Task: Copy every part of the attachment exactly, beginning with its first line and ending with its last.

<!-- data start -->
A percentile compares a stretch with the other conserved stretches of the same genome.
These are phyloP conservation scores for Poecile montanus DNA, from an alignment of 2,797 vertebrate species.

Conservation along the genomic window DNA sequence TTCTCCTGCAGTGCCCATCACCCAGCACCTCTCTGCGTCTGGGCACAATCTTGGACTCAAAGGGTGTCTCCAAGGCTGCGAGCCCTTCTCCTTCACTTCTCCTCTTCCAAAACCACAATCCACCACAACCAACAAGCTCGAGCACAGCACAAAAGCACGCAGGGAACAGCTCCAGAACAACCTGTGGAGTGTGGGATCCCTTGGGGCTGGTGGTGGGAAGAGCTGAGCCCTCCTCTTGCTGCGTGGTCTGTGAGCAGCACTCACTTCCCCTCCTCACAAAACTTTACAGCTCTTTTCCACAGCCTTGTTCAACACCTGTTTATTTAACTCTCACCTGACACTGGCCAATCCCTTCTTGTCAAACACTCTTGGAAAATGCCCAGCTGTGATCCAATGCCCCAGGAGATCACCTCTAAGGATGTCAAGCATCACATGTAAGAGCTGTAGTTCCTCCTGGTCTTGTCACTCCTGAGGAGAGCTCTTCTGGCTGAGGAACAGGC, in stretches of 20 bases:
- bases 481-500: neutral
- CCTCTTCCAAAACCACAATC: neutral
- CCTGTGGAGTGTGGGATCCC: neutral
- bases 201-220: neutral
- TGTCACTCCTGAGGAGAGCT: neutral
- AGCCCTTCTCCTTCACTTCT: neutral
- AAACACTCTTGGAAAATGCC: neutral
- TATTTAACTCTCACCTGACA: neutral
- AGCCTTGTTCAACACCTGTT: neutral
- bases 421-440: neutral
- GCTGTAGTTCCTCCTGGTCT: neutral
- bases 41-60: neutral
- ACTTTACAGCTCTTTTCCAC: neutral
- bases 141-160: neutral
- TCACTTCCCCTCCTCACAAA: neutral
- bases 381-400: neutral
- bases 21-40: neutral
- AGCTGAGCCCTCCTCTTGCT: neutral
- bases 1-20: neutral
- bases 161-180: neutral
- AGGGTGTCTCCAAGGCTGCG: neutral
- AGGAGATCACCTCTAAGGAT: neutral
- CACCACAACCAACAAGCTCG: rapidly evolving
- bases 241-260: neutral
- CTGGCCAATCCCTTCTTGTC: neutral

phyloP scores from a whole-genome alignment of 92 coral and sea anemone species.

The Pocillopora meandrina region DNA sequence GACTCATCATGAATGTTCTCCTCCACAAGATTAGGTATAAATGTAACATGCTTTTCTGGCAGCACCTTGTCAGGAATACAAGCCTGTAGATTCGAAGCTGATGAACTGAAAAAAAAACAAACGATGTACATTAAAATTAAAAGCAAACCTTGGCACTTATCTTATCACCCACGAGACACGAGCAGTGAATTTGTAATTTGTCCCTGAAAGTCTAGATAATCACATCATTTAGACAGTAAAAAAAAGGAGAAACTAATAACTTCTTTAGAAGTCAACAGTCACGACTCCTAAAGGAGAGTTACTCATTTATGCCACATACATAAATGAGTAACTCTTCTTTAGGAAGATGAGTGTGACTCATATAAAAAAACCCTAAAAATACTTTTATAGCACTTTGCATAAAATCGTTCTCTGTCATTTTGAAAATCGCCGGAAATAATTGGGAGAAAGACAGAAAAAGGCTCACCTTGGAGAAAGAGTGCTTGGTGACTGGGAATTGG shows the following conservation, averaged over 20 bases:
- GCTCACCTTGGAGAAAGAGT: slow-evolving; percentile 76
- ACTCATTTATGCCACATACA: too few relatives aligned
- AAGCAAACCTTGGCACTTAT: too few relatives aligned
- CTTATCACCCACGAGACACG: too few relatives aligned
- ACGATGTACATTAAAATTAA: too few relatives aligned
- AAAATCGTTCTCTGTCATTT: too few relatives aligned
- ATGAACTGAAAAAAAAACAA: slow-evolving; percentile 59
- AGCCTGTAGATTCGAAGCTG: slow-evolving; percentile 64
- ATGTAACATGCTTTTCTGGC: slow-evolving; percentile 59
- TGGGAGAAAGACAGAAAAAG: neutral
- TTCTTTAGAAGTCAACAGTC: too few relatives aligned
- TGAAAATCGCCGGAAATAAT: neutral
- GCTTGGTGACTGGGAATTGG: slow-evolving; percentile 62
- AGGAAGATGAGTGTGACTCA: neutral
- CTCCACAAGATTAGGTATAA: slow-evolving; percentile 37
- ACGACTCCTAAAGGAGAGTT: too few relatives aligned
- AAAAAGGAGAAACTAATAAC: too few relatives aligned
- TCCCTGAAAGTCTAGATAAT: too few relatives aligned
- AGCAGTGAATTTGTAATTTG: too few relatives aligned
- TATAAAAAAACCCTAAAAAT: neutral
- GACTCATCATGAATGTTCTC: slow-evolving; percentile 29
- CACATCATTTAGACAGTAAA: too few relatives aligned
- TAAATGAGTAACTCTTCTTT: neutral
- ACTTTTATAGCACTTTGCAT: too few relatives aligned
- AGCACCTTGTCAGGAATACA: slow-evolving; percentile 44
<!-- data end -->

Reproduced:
A percentile compares a stretch with the other conserved stretches of the same genome.
These are phyloP conservation scores for Poecile montanus DNA, from an alignment of 2,797 vertebrate species.

Conservation along the genomic window DNA sequence TTCTCCTGCAGTGCCCATCACCCAGCACCTCTCTGCGTCTGGGCACAATCTTGGACTCAAAGGGTGTCTCCAAGGCTGCGAGCCCTTCTCCTTCACTTCTCCTCTTCCAAAACCACAATCCACCACAACCAACAAGCTCGAGCACAGCACAAAAGCACGCAGGGAACAGCTCCAGAACAACCTGTGGAGTGTGGGATCCCTTGGGGCTGGTGGTGGGAAGAGCTGAGCCCTCCTCTTGCTGCGTGGTCTGTGAGCAGCACTCACTTCCCCTCCTCACAAAACTTTACAGCTCTTTTCCACAGCCTTGTTCAACACCTGTTTATTTAACTCTCACCTGACACTGGCCAATCCCTTCTTGTCAAACACTCTTGGAAAATGCCCAGCTGTGATCCAATGCCCCAGGAGATCACCTCTAAGGATGTCAAGCATCACATGTAAGAGCTGTAGTTCCTCCTGGTCTTGTCACTCCTGAGGAGAGCTCTTCTGGCTGAGGAACAGGC, in stretches of 20 bases:
- bases 481-500: neutral
- CCTCTTCCAAAACCACAATC: neutral
- CCTGTGGAGTGTGGGATCCC: neutral
- bases 201-220: neutral
- TGTCACTCCTGAGGAGAGCT: neutral
- AGCCCTTCTCCTTCACTTCT: neutral
- AAACACTCTTGGAAAATGCC: neutral
- TATTTAACTCTCACCTGACA: neutral
- AGCCTTGTTCAACACCTGTT: neutral
- bases 421-440: neutral
- GCTGTAGTTCCTCCTGGTCT: neutral
- bases 41-60: neutral
- ACTTTACAGCTCTTTTCCAC: neutral
- bases 141-160: neutral
- TCACTTCCCCTCCTCACAAA: neutral
- bases 381-400: neutral
- bases 21-40: neutral
- AGCTGAGCCCTCCTCTTGCT: neutral
- bases 1-20: neutral
- bases 161-180: neutral
- AGGGTGTCTCCAAGGCTGCG: neutral
- AGGAGATCACCTCTAAGGAT: neutral
- CACCACAACCAACAAGCTCG: rapidly evolving
- bases 241-260: neutral
- CTGGCCAATCCCTTCTTGTC: neutral

phyloP scores from a whole-genome alignment of 92 coral and sea anemone species.

The Pocillopora meandrina region DNA sequence GACTCATCATGAATGTTCTCCTCCACAAGATTAGGTATAAATGTAACATGCTTTTCTGGCAGCACCTTGTCAGGAATACAAGCCTGTAGATTCGAAGCTGATGAACTGAAAAAAAAACAAACGATGTACATTAAAATTAAAAGCAAACCTTGGCACTTATCTTATCACCCACGAGACACGAGCAGTGAATTTGTAATTTGTCCCTGAAAGTCTAGATAATCACATCATTTAGACAGTAAAAAAAAGGAGAAACTAATAACTTCTTTAGAAGTCAACAGTCACGACTCCTAAAGGAGAGTTACTCATTTATGCCACATACATAAATGAGTAACTCTTCTTTAGGAAGATGAGTGTGACTCATATAAAAAAACCCTAAAAATACTTTTATAGCACTTTGCATAAAATCGTTCTCTGTCATTTTGAAAATCGCCGGAAATAATTGGGAGAAAGACAGAAAAAGGCTCACCTTGGAGAAAGAGTGCTTGGTGACTGGGAATTGG shows the following conservation, averaged over 20 bases:
- GCTCACCTTGGAGAAAGAGT: slow-evolving; percentile 76
- ACTCATTTATGCCACATACA: too few relatives aligned
- AAGCAAACCTTGGCACTTAT: too few relatives aligned
- CTTATCACCCACGAGACACG: too few relatives aligned
- ACGATGTACATTAAAATTAA: too few relatives aligned
- AAAATCGTTCTCTGTCATTT: too few relatives aligned
- ATGAACTGAAAAAAAAACAA: slow-evolving; percentile 59
- AGCCTGTAGATTCGAAGCTG: slow-evolving; percentile 64
- ATGTAACATGCTTTTCTGGC: slow-evolving; percentile 59
- TGGGAGAAAGACAGAAAAAG: neutral
- TTCTTTAGAAGTCAACAGTC: too few relatives aligned
- TGAAAATCGCCGGAAATAAT: neutral
- GCTTGGTGACTGGGAATTGG: slow-evolving; percentile 62
- AGGAAGATGAGTGTGACTCA: neutral
- CTCCACAAGATTAGGTATAA: slow-evolving; percentile 37
- ACGACTCCTAAAGGAGAGTT: too few relatives aligned
- AAAAAGGAGAAACTAATAAC: too few relatives aligned
- TCCCTGAAAGTCTAGATAAT: too few relatives aligned
- AGCAGTGAATTTGTAATTTG: too few relatives aligned
- TATAAAAAAACCCTAAAAAT: neutral
- GACTCATCATGAATGTTCTC: slow-evolving; percentile 29
- CACATCATTTAGACAGTAAA: too few relatives aligned
- TAAATGAGTAACTCTTCTTT: neutral
- ACTTTTATAGCACTTTGCAT: too few relatives aligned
- AGCACCTTGTCAGGAATACA: slow-evolving; percentile 44